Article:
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Many but by no means all benchmarking methodologies applied to e-learning accept that the level of applicability of each benchmarking criterion should be ranked on a short numeric scale. This is often 1-5 but scales of 1-6 and 1-4 are also found. (Shorter scales do not give enough discrimination, longer scales have been found to be too complex to use.)

Some methodologies try to disguise scoring a little - in particular eMM with its use of colours and phrases such as adequate. Motivated by the example of eMM, other methodologies are tending to adopt colours also - including as a presentation device.

There are a few methodologies such as some variants of MIT90s which do not accept the idea of scoring.

Even the devotees of scoring accept that a raw score is not very helpful and so all scores should be accompanied by a scoring narrative. This could be one or more paragraphs and is not necessarily just one sentence.

How many points on the scale?

The 5-point scale is in some sense the norm. Its justification seems partly to derive from MIT90s theories of transformation levels, augmented by the general approach to 5-point scales in social science research derived from the work of Likert. A particular advantage of a 5-point scale is that scale point 3 denotes a convenient mid-point where one can be a bit vague about deciding whether this is good enough or not.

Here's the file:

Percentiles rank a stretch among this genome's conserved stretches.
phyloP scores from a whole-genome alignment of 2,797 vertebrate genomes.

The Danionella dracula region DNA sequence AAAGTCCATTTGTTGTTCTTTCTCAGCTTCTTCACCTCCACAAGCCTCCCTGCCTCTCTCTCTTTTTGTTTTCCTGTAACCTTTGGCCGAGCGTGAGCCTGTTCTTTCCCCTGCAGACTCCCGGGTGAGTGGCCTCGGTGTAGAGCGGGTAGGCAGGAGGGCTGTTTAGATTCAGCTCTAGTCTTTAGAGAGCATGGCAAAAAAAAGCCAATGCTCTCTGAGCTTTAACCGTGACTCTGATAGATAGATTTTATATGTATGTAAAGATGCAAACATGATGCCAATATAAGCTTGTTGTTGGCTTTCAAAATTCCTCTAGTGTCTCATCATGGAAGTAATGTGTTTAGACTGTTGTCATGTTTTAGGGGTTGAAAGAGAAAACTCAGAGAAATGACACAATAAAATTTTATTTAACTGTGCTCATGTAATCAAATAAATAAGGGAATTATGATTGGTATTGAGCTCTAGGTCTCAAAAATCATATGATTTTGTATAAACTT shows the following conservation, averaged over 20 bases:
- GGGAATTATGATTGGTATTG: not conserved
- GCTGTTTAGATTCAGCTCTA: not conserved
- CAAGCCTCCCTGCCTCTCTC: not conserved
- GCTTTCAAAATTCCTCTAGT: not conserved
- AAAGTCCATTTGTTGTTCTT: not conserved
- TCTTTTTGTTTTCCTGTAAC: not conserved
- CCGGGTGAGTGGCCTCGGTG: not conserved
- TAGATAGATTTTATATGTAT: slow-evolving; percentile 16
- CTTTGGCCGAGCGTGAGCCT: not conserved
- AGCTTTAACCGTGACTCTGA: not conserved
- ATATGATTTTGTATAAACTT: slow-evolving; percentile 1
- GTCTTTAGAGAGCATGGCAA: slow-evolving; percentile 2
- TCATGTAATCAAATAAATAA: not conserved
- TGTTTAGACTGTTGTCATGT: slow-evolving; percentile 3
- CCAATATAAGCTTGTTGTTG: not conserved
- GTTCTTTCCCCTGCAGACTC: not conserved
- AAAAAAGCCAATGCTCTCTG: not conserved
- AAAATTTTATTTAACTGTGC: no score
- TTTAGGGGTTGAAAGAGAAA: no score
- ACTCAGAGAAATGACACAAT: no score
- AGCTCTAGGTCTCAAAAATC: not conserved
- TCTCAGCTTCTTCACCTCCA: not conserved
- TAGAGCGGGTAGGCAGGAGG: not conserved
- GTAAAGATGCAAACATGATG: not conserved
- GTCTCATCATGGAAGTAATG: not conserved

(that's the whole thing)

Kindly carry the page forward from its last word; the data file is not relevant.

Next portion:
However 5-point scales are not universally favoured by the scoring devotees. A number of methodologies including Pick&Mix and some favoured by the DfES for use in schools and further education use a 6-point scale - the point 6 is normally used to denote "excellence".

Some methodologies derived from concepts of quality favour a 4-point scale. These include eMM and OBHE. In such scales, there is a clear distinction between "good enough" and "not good enough" since there is no mid-point.

Some older methodologies such as BENVIC used scales with 3 points but this appears to be gradually decreasing, presumably because the 5-point scale is now so entrenched in social science research and government statistics. However, there can be an argument for using a 3-point scale for presenting benchmarking results as it maps neatly into the traffic lights approach.

One thing almost all experts agree on is that adding and/or averaging a set of scores rarely makes any sense. However, it is often done in the understructure, for example to generate process scores from practice scores in eMM. In some cases it is also favoured for presentational purposes.

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